SPAWN oversees a number of creek monitoring programs including water quality monitoring, out-migrant salmon smolt monitoring, and spawning salmon monitoring. Each year SPAWN also responds to many calls from concerned citizens about problems or emergencies on their property or at large. Staff and volunteers respond to these calls and help refer problems to the appropriate agencies if necessary or find ways to prevent or repair the problem.
During the winter season (Nov-Jan) SPAWN organizes weekly creek walks in the Lagunitas Creek Watershed for the public to view spawning salmon and provide education on watershed issues. The walks are led by volunteer Naturalists that are trained through SPAWN’s annual Creek Naturalist Training Program each October.
SPAWN’s land acquisition program is focused on efforts to protect riparian habitat along the Lagunitas Creek Watershed from increased development. SPAWN is promoting the creation of a land conservancy to protect the riparian habitat through land acquisition and conservation easements on private parcels along the watershed.
SPAWN’s water conservation program is focused on reducing the impacts of stormwater runoff on local streams and ensuring adequate in stream flow and spawning and rearing habitat for coho salmon and steelhead in the Lagunitas Creek. In partnership with the Marin Community Foundation, SPAWN recently launched a community-based program, the Marin County Stormwater Catchment & Water Conservation Initiative, to provide technical support, cost-share support and incentives to landowners who reduce runoff from their properties using roof-water harvesting techniques.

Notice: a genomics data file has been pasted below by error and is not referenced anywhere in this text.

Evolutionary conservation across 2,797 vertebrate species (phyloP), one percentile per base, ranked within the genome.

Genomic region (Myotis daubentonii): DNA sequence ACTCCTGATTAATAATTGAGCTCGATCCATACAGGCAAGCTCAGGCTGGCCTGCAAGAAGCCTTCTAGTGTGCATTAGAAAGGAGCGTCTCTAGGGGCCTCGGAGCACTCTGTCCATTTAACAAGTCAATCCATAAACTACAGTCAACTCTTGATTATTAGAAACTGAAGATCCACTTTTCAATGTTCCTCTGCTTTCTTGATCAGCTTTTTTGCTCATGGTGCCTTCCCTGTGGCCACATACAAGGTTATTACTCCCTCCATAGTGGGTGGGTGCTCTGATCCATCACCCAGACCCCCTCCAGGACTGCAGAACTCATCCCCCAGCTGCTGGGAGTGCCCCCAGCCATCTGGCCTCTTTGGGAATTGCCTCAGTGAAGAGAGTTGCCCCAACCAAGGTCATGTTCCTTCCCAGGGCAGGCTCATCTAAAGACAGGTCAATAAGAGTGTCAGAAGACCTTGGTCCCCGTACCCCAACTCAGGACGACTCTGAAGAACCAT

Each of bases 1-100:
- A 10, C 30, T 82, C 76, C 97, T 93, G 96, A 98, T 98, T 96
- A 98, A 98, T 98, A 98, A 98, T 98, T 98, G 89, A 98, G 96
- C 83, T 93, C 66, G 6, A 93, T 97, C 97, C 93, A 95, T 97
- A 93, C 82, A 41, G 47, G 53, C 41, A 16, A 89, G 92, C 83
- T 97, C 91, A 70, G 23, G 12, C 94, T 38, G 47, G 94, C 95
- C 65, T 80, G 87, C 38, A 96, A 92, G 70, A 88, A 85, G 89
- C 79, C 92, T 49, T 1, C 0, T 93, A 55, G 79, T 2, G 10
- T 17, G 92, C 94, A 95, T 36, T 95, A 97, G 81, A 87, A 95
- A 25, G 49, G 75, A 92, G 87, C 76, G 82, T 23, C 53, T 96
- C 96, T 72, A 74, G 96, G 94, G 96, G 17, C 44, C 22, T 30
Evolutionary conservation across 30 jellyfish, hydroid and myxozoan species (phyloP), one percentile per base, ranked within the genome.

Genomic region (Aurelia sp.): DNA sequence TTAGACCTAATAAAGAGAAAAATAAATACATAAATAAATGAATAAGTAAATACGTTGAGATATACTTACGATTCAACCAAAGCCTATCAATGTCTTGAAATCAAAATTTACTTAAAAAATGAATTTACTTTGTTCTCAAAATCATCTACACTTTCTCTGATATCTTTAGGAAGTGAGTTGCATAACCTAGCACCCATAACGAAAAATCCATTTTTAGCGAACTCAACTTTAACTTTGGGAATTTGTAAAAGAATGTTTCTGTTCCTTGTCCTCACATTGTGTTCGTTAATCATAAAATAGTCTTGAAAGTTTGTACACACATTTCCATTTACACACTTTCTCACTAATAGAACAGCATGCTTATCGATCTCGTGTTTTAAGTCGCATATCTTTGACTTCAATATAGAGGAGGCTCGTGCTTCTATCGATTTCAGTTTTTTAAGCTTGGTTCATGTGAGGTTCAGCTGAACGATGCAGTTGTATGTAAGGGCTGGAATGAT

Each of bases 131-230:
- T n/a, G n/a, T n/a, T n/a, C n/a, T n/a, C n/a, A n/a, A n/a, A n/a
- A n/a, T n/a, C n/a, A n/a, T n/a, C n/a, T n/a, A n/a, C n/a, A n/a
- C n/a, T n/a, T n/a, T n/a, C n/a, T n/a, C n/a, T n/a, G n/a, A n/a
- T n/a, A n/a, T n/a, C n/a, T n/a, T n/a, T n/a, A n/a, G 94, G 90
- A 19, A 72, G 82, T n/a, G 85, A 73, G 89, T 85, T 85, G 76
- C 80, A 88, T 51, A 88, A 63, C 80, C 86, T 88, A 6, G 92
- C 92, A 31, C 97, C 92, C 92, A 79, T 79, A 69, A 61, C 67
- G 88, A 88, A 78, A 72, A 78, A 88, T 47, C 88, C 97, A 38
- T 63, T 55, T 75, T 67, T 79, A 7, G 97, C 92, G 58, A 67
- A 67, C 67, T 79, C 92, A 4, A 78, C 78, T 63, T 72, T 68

Since SPAWN’s beginnings in 1996 the program has achieved a number of accomplishments that include:
- In 2008 SPAWN received the coveted Peter Behar Award from the Environmental Action Committee of West Marin and the prestigious Ted Wellman Award from the Marin Conservation League for their efforts towards preserving the coho salmon and their habitat.
- Identifying and documenting the importance of the San Geronimo Valley that makes up only 10% of the Lagunitas Creek Watershed but upwards of 40% of the spawning habitat and 30% of the young fish that rear in the Lagunitas Creek Watershed do so in this valley.
- Documenting the continued degradation of this critical habitat in the San Geronimo Valley from the impacts of human development from hydrological disruption, and inputs of septic sewage, pesticides and sediment through water quality monitoring and on-the-ground habitat assessments.
- Developing an environmental education program that has trained and organized hundreds of volunteers to learn and participate in habitat restoration techniques.
- Re-creating and repairing riparian habitat on private and public lands and educating local landowners to sound fish-friendly living practices.
- Growing a native plant nursery to provide local genetic stock plant material for restoration activities.
- Installing and developing rain catchment systems and rain gardens at individual homes and at local schools through its Rain Harvesting Program.
- Convincing the County of Marin to conduct a cumulative impact analysis of development on the salmon in the San Geronimo Valley and to place a two-year moratorium on construction in the 100-foot riparian (creek) corridors.
- Helping to defeat the Marin Municipal Water District’s (MMWD) attempt to increase the Russian River Pipeline in order to import more water to Marin that would have further impacted salmon populations of the Russian River and Eel River watersheds.
Sea Turtle Restoration Project website (http://www.seaturtles.org)
Got Mercury? website (http://www.gotmercury.org)
Salmon Protection & Watershed Network (SPAWNA) website (http://www.spawnusa.org/)
HEART website (http://www.ridleyturtles.org/)
PRETOMA website (http://www.tortugamarina.org/)